New Rochelle, a city of 80,000 people in upstate New York, was one of the earliest COVID-19 hot spots in the country. In early March last year, it experienced a serious outbreak even before nearby New York City became the initial epicenter of the virus.
Because it’s a midsize city, lessons drawn from New Rochelle are easily translatable to other similar-size communities across America. That’s why a team of engineers at New York University used it as the basis of a new predictive model for assessing COVID-19 transmission rates, and for finding out whether vaccination priority systems are effective. The study’s results led them to question the need to prioritize certain high-risk groups, especially when available doses are so low, since that vaccination strategy didn’t appear to lower infection rates as much as lockdowns and other measures to stop the spread.
The team ran simulations of the city during the pandemic. To do this, they used what’s called agent-based modeling, meaning the simulation accounts for the actions of each individual agent—each person in that town. They recreated the entire town in “granular” detail using maps and Census data. Then, they superimposed a representation of the pandemic onto it, replicating the behavior, mobility patterns, and the probabilities of people getting infected and infecting others. They ran a series of simulations with changing pandemic variables, such as different vaccination priorities, testing availabilities, and lockdowns.
“These models are very good, not to do predictions, but to understand what can be the effect of alternative approaches,” says Maurizio Porfiri, an NYU engineering professor who led the team. For instance, they drew a conclusion from one of their “what-if scenarios,” that having more drive-through testing locations, as opposed to hospital testing sites, could help lower transmission.
But, the main focus was on vaccinations, and they found that prioritizing certain high-risk groups for vaccinations only has a “marginal effect” on curbing COVID-19 cases versus just giving it people randomly. “That’s largely because there isn’t yet enough supply. “Prioritizing starts to make sense when you have a large enough number of vaccine doses,” says Alessandro Rizzo, another member of the team and a visiting professor from Turin Polytechnic. “If you have a small amount, it doesn’t make a great difference.”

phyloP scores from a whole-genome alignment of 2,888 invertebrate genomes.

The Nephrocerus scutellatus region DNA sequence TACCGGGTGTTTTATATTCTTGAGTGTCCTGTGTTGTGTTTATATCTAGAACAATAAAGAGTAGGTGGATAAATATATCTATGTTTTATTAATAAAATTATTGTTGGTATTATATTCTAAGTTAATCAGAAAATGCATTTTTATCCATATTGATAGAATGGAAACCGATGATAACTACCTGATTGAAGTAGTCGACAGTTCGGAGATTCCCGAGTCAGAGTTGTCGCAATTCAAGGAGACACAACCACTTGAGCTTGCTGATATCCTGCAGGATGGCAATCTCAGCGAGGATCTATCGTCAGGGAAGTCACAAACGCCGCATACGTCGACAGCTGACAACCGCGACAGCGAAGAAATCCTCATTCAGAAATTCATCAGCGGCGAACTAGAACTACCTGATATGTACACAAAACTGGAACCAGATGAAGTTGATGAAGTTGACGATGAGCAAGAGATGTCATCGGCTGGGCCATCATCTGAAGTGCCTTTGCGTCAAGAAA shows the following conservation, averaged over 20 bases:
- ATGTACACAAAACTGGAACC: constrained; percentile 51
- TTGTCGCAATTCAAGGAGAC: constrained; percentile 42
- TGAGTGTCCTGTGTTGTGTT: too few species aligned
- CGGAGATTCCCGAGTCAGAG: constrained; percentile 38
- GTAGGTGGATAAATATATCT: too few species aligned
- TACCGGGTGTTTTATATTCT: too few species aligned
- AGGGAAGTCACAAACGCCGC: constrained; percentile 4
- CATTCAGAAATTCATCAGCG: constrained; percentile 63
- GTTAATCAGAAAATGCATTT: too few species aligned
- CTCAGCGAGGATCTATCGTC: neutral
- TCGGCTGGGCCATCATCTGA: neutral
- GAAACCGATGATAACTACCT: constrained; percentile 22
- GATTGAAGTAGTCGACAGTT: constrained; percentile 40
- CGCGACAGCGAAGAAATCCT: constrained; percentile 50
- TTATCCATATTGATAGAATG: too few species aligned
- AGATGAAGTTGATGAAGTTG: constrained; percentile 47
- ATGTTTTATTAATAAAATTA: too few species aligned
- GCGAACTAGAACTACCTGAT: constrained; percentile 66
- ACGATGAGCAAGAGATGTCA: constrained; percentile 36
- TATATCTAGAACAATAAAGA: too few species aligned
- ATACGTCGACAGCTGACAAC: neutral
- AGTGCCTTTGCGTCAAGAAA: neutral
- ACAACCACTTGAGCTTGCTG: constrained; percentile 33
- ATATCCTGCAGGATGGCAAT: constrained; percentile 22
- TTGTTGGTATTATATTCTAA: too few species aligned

The shortage of doses is part of the reason why the CDC has recommended a phasing strategy, implemented by most state and local governments, that pushes populations like older people and essential workers to the front of the line. But, the researchers found that vaccinating a significant number of people of any category could be more effective in lowering cases than picking and choosing populations. Volume and speed are the real priorities, they say, and recommend that the government works quickly to obtain more doses. “Don’t spend your time and resources on figuring out how to distribute 100 doses,” Rizzo says. Then: “When you have tens of thousands of those doses, then you figure out how to prioritize.”
So, are governments’ phasing strategies wrong? “Absolutely not,” both Porfiri and Rizzo flatly emphasized. Vaccinating elderly people first is necessary and right for reducing deaths. “For example, if you give 2,000 vaccines to people who are older than 80 years old, you may end up saving their lives,” Porfiri says. “But, if you ask the question whether you stop the chain of transmission, 2,000 won’t do the trick. The disease is still going to spread.” They added that continuing to prioritize by age could be more effective in reducing the death count than putting frontline workers at the front of the queue. That’s been a decision based more on economic outcomes, Rizzo says, than purely on infection rates, because the government wants to keep society running as much as possible.
While the government strives to get more doses, they said lockdowns should be in place. The model found that it’s not until about 25% of the population gets vaccinated that lockdowns should get lifted. That’s not a threshold, but “simply a rough indication of when a vaccine can produce an effect that could be at least comparable” to lockdowns. “The lockdown was extremely successful,” Porfiri says. “It created a lot of fatigue, [and] there are consequences from a mental health point of view. But from the transmission point of view, it proved to be excellent.”
The platform the team created is open source, meaning governments around the nation could use the model for their own towns of similar sizes, or even expand it to state levels—although the mapping would be incredibly labor intensive. But, while authorities can use this as a tool to help make decisions, the lessons garnered for the public are just as useful, they say. Whether or not lockdowns happen, public health precautions like wearing masks and social distancing remain imperative, even as vaccines roll out.
“What we can do with our lifestyle can be as impactful, or more impactful, than the vaccine itself,” Porfiri says. “It’s on us to contain the disease, until we reach a good amount [of vaccines] and things can look different. Don’t expect this vaccine to do a miracle. There is no miracle.”